An antivirus software keeps your computer safe from malware, viruses, online threats, and suspicious or harmful elements. Although bypassing this protective guard is a difficult task for attackers, they never stop trying to do so. Recently, we came across a malware that is designed to interfere with the infected system’s security software by disallowing its certificate. This malware is called CertLock.
The Infection Chain
CertLock enters into the victim’s system by bundling itself with other free software. On an infected system, when the user tries to access their installed security software, they come across an error message saying that the access is blocked by Windows. The malware also blocks new installation of security programs in infected systems. Without any security, these systems are left defenseless and hence stay completely at the mercy of the attacker.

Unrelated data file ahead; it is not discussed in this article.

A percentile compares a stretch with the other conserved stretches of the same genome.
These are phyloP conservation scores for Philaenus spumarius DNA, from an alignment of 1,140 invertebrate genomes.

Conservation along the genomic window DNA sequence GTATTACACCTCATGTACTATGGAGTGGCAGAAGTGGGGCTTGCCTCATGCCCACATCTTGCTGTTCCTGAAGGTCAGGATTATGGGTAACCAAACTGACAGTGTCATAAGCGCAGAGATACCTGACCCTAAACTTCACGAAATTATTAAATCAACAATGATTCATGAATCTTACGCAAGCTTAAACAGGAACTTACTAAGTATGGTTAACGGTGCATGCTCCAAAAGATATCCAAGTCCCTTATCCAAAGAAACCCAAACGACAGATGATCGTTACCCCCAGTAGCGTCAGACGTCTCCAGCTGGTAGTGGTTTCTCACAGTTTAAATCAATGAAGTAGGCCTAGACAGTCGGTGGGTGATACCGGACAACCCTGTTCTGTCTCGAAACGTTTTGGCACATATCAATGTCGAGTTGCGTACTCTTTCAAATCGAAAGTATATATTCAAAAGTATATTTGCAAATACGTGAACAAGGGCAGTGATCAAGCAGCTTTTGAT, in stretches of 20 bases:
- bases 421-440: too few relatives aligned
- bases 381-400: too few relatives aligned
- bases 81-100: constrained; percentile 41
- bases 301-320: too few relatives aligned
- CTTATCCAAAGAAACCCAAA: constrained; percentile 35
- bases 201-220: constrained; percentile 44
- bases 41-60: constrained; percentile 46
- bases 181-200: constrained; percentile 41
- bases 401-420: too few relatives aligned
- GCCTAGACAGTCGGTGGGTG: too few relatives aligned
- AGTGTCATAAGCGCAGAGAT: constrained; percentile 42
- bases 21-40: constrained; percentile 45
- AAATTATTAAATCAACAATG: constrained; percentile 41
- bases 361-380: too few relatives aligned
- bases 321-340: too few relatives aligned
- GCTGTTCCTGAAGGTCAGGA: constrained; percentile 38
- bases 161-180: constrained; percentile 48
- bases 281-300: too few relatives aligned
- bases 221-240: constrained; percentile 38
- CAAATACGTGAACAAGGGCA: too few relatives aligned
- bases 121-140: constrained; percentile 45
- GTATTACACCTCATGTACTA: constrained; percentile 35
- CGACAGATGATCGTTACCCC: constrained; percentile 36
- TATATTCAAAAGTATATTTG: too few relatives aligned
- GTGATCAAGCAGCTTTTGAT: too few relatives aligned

CertLock manipulates the Windows feature of system certificates. These certificates are trusted by the operating system and can be used by applications to make themselves trustworthy. In this case, the attacker added certificates of the security software to a special registry of Windows, which prevents programs signed with that certificate from getting executed on the system.
These certificates are added under the below registry entry:
A certificate’s key is added to the above registry with a certificate value in a blob.
Any software with certificates registered under the above key is not recognized as a trusted publisher and this prevents its installation or execution in the infected machine.
Quick Heal Detection
CertLock does not affect the functioning of an installed Quick Heal product in a computer nor can it block any new installations.
Quick Heal’s Behavior Detection System successfully detects and blocks CertLock from affecting your computer.
Quick Heal Virus Protection detects the malicious files of CertLock malware with signature-based detection as ‘Trojan.CertLock’.
Steps to stay safe against malware such as CertLock
Subject Matter Expert